poignantly. After the EU summit in Barcelona had come to an end, the fact that
circulated most intensily in the protest-network that had configured around the
event on the Web, was the number of protestors that had been present - it was
the biggest globalisation protest ever.[7] (What is so crucial about such an
impressive presence of irreducable social actors in situ, becomes obvious when
we listen, for a moment, to Tony Blair. When Tony Blair descended from his
plane at Genoa, and was asked to comment on the protestor presence on site, he
replied something like : the Britisch people are back home, so these can't be
the people, these are just people.  Blair's absurd dismissal makes perfectly
clear how protest disrupts enthrenched circuits of decision-making. National
representational circuits are expected to stay in place, while politics gets
displaced beyond these channels, to the global summit trail - and to all those
other destinations of displaced politics, as refered to in the introduction, to
bottles of rum, Guatemalian farmland, and classrooms, among others.) Also in
other ways are the flaws in enthrenched representational circuits made apparent
on the Web. On the official Web site of the Spanish presidency of the EU, we
can visit a photo gallery of the representatives participating in the summit.

The Barcelona protest-network that has configured around this site casts
serious doubt on the representativeness of these representatives. The pictures
of people in the streets circulating in this network, but also the URL's of the
protest sites that it is composed of (,,,, among others), do this more than effectively. The same fact of
non-representation is in our face when we compare the list of civil society
affiliates available on the official site of the Financing for Development
summit in Monterrey, Mexico, with the actors composing the protest-network that
has configured around this summit.  The Web however, adds to this definition of
protest as interference with routine assumptions of representativeness, a view
of social movements interference with the definition of issues.

The protest-networks that have configured around the EU summit in Barcelona,
Spain, and the UN summit in Monterrey, Mexico, on the Web are not just composed
of actors, but contain just as many slogans, demands and, indeed, issues.[8]
The Barcelona protest-network consists, besides the URL's already mentioned, of
a campaign against a spanish law that will open up the way for the
privatisation of education, an international farmers movement, a site on basic
income, a support site for the convicted Safiya Hussaini (hosted by the spanish
branch of Amnesty International),, and,
among others. The Monterrey network contains, besides  a set of
spanish-language-only sites which unfortunately are mostly unreadable for
me,[9]  the site of the sustainability Web ring,,, and  (where you can find the
fish of the Murcielagos Bay  mentioned before), among others. These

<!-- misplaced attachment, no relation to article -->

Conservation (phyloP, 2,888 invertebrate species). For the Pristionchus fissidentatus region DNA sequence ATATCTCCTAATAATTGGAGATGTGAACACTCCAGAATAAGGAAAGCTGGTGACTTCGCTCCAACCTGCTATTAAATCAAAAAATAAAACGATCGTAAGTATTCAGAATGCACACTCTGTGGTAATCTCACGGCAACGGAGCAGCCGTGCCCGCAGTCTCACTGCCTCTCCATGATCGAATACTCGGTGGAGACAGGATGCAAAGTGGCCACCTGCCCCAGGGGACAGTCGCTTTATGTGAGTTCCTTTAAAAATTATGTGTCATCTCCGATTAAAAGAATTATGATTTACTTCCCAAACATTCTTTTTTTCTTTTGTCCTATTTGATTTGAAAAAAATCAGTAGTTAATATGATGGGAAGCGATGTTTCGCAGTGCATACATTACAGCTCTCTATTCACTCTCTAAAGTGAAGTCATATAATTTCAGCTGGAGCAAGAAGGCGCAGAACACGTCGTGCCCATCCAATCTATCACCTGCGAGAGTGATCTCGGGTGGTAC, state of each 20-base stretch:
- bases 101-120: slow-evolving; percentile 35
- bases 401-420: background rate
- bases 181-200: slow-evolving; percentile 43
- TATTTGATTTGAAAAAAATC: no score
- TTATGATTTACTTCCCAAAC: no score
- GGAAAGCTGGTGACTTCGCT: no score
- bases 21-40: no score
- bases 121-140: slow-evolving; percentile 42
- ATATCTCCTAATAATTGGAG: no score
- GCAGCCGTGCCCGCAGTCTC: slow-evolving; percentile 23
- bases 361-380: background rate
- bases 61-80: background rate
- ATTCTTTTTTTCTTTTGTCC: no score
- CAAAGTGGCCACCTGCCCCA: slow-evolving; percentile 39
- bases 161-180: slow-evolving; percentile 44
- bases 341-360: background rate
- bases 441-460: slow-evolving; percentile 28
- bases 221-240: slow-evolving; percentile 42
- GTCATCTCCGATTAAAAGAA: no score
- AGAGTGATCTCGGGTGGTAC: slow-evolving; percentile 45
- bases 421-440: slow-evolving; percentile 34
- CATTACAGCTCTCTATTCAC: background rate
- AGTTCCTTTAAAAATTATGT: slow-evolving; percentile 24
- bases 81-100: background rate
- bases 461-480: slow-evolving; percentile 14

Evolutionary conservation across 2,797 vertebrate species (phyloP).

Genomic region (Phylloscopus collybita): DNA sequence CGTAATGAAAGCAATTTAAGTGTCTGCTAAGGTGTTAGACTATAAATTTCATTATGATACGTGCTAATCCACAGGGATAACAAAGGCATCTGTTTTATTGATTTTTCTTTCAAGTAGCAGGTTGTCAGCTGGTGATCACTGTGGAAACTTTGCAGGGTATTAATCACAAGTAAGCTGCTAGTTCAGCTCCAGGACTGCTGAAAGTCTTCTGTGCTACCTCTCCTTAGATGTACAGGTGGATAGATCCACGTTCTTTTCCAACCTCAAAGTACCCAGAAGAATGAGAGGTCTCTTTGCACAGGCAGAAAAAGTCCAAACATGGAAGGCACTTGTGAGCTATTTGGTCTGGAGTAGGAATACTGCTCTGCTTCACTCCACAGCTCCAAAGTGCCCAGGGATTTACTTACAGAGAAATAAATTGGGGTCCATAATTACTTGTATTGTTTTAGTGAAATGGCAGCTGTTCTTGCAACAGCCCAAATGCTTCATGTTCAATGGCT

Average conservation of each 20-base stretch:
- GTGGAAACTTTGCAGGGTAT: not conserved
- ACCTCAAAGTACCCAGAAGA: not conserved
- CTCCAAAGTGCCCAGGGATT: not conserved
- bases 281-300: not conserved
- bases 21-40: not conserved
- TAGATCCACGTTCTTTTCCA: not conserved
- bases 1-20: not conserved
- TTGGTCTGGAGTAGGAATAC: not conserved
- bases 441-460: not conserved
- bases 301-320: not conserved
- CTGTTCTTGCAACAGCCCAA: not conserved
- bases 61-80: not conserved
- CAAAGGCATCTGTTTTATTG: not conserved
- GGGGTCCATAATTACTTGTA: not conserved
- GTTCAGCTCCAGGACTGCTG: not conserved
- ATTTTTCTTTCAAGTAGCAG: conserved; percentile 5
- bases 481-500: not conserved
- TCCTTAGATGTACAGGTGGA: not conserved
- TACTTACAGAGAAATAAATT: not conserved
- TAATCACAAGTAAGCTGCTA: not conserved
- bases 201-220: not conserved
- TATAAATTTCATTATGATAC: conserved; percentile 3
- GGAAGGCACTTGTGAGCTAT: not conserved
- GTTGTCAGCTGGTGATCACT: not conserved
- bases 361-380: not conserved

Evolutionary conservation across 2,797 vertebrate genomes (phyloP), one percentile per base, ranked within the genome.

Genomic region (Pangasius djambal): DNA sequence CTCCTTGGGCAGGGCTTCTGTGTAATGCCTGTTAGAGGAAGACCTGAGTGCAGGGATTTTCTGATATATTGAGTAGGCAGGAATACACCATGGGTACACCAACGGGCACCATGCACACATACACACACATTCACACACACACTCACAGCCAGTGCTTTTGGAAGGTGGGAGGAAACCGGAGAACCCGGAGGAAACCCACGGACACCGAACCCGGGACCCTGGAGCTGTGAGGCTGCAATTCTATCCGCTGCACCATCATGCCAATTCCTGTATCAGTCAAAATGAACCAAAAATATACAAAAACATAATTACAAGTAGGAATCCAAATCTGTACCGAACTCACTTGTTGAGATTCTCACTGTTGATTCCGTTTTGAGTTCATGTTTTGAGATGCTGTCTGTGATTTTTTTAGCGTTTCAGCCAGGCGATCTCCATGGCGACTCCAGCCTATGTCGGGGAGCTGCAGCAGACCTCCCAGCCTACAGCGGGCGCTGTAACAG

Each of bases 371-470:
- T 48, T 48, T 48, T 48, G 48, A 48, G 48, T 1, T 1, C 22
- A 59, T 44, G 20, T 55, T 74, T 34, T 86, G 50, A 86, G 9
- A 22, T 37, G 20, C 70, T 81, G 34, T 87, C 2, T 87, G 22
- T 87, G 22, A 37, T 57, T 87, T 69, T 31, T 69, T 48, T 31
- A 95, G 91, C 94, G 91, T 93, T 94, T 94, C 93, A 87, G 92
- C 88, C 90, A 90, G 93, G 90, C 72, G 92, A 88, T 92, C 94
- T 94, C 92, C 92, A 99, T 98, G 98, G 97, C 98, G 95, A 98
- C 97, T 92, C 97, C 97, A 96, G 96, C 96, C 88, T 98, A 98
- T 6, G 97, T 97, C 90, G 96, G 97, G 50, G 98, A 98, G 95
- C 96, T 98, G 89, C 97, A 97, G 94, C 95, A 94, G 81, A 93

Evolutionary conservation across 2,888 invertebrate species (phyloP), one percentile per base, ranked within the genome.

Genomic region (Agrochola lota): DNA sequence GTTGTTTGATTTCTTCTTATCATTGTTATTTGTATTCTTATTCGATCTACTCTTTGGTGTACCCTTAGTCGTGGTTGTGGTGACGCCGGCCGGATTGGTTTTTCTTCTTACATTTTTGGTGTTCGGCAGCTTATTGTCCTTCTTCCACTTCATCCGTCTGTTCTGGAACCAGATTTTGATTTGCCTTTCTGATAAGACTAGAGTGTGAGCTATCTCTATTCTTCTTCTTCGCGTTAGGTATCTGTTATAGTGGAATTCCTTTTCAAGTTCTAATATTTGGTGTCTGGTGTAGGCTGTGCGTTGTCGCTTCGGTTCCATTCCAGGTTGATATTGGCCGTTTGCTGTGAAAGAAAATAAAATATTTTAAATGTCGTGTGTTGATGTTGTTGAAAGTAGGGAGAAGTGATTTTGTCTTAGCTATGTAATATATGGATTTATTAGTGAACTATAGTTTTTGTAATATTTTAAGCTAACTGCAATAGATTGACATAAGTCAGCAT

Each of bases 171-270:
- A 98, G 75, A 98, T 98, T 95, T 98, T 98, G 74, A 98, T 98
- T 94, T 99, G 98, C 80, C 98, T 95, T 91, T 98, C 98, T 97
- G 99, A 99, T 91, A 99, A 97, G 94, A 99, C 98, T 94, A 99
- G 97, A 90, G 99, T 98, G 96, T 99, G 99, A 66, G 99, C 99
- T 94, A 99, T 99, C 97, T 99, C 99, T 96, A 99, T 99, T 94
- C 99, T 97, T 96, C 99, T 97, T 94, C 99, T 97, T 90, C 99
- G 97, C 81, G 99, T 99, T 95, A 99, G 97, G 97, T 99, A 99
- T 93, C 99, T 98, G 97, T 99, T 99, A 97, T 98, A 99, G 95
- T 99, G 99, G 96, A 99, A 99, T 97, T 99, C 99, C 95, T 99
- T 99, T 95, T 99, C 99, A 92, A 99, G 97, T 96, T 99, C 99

protest-networks thus substitute for the issues on the agenda's of these two
summits (according to the newspaper headlines,  the Barcelona summit revolved
around the privatisation of energy markets, and the Monterrey summit was mainly
about the size of US and EU aid budgets.) Or rather in these protest-networks
on the Web, the issues on the EU and UN summit agenda's get displaced, so as to
include and become these other issues : moving into the protest-netowork, the
question of Western development budgets becomes the demand to drop the debts of
third world countries and the scandal of the closing of Monterrey steel
industries,  the project of the privatisation of Europen energy markets becomes
the issue of basic income, among others.

Tracing the Barcelona and Monterrey protest-networks on the Web, the question
whether social movements, in passing via the sites of big decision-making, do
not simply move onto the global summit trail, loosing sight of the
proliferation of the political, can be answered with a firm no. Even as the
sites of Belgian, Dutch, French, American and Spanish social movements have all
pointed their links to Barcelona and Monterrey, in one and the same go they
send us off to elsewhere. Following the hyperlinks from these sites, we do not
end up at " the one place ", the authoritative summit or protest site in
question. We are lead onto the trail of multiplicities of actors and issues.
Even if the protest networks around these two summits have at their center a
protest hub (, in the case of the Barcelona network), and a summit
hub (, in the case of the Monterrey network), they disclose hosts of
other entities, leading us away from the EU and UN summits, or rather
displacing the issues on the agenda there. In protest-networks on the Web not
only political representation in the strict (subject-oriented) sense of the
word is contested, even if this form of contestation can be pointed out here
too. On the Web, we follow how the definition of issues, as they are
transported along the global summit track, how  the composition of big agenda's
and the worlds they stand in for, are being challenged.[10] The displacements
of isues that social movements can be seen to effectuate on the Web  further
points towards a  specific filling in of the claim of the displacement of
politics. Where the displacement of politics before was rather vaguely
described as the eruption of " the political "  beyond its conventional
settings, we now can now add to this definition, the formation of issue
trajectories that cut accross enthrenched tracks of decision-making. As the